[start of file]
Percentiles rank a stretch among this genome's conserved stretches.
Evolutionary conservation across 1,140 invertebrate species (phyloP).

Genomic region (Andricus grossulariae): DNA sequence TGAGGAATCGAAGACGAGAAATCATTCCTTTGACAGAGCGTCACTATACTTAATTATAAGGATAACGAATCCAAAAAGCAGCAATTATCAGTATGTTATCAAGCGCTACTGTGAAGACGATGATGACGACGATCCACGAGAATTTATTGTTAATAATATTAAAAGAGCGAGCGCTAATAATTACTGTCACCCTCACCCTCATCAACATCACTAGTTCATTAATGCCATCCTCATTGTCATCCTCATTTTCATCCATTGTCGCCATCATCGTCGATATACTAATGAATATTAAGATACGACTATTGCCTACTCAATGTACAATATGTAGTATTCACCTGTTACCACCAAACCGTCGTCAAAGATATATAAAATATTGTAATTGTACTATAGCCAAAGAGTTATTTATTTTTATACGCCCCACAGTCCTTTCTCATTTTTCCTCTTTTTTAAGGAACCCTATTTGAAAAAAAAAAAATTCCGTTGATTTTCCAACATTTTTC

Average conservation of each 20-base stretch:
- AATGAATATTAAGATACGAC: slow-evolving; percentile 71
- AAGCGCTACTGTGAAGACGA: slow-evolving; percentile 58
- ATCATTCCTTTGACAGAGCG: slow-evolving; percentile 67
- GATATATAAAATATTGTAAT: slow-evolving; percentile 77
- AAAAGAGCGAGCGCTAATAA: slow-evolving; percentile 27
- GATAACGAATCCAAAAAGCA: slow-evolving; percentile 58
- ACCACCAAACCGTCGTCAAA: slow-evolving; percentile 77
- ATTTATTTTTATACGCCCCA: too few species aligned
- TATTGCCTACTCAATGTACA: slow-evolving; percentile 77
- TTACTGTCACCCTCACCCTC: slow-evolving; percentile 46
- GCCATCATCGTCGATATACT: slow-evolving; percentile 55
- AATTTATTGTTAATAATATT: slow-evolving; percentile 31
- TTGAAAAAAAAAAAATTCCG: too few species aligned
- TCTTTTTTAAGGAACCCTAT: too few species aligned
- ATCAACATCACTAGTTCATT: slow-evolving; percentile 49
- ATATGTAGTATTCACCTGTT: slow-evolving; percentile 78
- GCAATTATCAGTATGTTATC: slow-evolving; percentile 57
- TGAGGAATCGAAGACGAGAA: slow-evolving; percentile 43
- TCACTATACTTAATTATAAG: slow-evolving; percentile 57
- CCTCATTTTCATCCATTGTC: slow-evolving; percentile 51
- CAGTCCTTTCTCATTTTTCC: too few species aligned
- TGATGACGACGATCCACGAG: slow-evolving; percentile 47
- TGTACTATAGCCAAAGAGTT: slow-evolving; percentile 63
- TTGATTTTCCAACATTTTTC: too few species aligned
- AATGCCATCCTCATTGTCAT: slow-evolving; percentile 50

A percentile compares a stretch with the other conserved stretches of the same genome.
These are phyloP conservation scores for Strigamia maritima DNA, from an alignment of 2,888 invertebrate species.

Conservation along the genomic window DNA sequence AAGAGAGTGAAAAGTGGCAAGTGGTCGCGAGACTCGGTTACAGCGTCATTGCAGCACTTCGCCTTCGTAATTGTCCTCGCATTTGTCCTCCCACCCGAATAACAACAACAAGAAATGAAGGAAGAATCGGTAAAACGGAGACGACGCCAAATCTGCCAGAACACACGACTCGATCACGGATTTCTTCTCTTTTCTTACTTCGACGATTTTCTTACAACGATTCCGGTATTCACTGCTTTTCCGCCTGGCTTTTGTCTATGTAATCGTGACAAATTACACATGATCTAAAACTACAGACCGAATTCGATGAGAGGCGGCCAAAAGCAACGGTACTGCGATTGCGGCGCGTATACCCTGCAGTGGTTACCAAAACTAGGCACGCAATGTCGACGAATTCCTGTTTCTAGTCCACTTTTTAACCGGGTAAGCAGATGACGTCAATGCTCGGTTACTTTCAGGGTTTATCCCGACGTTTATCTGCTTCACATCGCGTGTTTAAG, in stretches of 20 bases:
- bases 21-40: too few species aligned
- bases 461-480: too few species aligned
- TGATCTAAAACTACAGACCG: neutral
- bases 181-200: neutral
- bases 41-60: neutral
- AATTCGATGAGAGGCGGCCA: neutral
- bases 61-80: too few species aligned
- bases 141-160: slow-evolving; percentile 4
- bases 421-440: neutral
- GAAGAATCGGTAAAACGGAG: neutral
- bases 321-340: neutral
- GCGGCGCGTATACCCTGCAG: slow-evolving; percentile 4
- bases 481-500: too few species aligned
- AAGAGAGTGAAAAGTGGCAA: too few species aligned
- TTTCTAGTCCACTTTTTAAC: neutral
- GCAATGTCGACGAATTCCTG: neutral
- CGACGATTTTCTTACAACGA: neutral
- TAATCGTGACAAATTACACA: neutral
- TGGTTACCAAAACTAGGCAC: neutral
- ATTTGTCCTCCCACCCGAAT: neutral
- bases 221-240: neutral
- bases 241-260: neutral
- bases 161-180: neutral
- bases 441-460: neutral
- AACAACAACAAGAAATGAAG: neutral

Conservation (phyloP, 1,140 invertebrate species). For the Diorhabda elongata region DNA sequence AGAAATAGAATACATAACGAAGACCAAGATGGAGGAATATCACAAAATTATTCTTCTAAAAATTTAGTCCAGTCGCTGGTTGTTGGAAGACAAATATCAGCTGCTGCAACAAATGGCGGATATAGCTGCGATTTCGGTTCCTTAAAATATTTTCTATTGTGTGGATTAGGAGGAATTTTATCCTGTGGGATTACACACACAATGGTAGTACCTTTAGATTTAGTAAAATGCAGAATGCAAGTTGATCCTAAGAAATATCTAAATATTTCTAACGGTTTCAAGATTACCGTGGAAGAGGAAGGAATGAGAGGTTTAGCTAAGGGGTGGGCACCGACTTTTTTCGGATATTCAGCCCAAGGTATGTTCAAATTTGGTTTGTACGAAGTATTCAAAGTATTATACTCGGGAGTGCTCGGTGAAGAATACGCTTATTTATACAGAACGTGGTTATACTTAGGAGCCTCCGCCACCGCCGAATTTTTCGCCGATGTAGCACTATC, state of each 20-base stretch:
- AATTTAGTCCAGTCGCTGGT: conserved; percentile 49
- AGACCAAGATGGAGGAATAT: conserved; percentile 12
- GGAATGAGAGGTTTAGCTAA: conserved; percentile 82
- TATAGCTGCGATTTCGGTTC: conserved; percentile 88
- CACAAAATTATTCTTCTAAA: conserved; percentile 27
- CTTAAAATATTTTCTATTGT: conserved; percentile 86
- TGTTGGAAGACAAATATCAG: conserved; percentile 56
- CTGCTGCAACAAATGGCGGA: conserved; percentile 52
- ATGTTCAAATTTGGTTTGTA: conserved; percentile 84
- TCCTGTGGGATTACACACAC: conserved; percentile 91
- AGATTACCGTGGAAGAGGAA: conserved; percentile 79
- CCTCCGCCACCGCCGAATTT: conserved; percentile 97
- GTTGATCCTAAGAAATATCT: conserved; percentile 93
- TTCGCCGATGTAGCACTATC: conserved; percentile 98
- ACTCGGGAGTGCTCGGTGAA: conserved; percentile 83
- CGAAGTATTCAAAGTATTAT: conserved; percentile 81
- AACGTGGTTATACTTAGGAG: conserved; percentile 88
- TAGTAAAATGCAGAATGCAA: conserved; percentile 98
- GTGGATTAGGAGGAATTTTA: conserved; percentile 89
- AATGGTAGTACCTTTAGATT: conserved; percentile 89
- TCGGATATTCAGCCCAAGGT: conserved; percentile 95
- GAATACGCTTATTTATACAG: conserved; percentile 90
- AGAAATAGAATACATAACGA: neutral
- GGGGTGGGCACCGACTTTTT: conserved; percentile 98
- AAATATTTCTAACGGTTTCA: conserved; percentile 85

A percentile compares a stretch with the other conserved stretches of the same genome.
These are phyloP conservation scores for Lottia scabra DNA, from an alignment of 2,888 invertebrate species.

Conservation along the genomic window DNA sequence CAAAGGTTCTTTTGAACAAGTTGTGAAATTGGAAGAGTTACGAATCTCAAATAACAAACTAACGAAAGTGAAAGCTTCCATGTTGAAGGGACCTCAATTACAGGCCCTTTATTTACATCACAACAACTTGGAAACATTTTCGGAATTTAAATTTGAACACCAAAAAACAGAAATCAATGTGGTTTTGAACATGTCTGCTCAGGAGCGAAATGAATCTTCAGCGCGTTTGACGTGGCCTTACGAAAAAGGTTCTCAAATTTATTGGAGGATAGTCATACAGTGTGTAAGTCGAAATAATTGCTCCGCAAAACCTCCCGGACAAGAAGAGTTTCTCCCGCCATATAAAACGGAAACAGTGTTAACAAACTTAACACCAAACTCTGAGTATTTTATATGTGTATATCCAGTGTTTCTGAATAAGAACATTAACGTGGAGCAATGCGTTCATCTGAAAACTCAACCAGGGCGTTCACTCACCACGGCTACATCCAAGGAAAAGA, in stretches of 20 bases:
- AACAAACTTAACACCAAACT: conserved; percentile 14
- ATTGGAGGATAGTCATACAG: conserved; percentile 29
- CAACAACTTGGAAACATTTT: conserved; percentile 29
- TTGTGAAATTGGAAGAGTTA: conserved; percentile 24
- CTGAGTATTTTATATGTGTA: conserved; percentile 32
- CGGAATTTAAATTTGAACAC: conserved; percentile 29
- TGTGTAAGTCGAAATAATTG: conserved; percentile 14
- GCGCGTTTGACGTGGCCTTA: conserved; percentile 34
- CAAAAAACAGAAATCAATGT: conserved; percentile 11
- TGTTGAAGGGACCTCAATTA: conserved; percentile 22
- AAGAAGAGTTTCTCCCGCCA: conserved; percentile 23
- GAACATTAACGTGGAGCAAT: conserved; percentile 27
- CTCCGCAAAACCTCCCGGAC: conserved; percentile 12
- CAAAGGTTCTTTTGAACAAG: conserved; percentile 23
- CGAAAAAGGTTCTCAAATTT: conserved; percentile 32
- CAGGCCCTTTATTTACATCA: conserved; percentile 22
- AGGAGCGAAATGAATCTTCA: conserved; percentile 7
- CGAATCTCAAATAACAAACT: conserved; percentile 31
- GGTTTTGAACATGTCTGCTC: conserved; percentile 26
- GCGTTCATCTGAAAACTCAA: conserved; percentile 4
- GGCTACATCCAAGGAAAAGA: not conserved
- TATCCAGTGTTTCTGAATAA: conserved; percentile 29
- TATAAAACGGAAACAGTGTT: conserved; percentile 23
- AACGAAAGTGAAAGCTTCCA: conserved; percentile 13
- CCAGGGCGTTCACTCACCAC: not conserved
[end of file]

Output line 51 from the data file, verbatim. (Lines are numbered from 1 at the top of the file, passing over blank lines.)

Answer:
- TGGTTACCAAAACTAGGCAC: neutral